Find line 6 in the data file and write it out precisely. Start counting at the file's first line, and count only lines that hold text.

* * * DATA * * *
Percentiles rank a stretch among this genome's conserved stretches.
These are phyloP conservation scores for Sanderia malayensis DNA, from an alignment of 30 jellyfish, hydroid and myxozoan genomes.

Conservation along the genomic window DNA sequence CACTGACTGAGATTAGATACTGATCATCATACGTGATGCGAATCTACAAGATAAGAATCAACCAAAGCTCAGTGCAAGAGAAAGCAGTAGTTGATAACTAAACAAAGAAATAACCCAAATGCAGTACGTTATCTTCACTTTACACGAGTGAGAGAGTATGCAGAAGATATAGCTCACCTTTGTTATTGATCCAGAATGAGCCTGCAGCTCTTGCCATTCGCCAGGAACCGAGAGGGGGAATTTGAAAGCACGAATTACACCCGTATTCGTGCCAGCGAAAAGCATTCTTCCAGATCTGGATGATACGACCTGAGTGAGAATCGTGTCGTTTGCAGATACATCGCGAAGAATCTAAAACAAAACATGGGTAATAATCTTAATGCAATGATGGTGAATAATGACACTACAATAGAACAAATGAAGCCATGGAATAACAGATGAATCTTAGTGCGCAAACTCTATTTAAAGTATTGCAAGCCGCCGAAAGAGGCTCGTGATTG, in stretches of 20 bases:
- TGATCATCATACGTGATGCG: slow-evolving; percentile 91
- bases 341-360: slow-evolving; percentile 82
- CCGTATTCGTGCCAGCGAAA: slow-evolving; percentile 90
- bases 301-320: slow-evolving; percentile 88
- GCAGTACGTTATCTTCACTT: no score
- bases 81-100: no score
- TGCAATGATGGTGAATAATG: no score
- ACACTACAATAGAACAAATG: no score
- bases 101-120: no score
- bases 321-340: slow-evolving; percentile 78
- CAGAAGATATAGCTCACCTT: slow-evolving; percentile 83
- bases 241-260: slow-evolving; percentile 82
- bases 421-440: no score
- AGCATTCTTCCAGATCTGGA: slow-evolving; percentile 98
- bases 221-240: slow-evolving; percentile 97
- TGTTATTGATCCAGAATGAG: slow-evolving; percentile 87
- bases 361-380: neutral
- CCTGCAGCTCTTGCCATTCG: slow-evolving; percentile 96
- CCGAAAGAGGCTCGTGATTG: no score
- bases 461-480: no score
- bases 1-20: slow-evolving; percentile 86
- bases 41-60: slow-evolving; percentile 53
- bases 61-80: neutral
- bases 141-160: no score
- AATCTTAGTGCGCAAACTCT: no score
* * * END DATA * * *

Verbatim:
- CCGTATTCGTGCCAGCGAAA: slow-evolving; percentile 90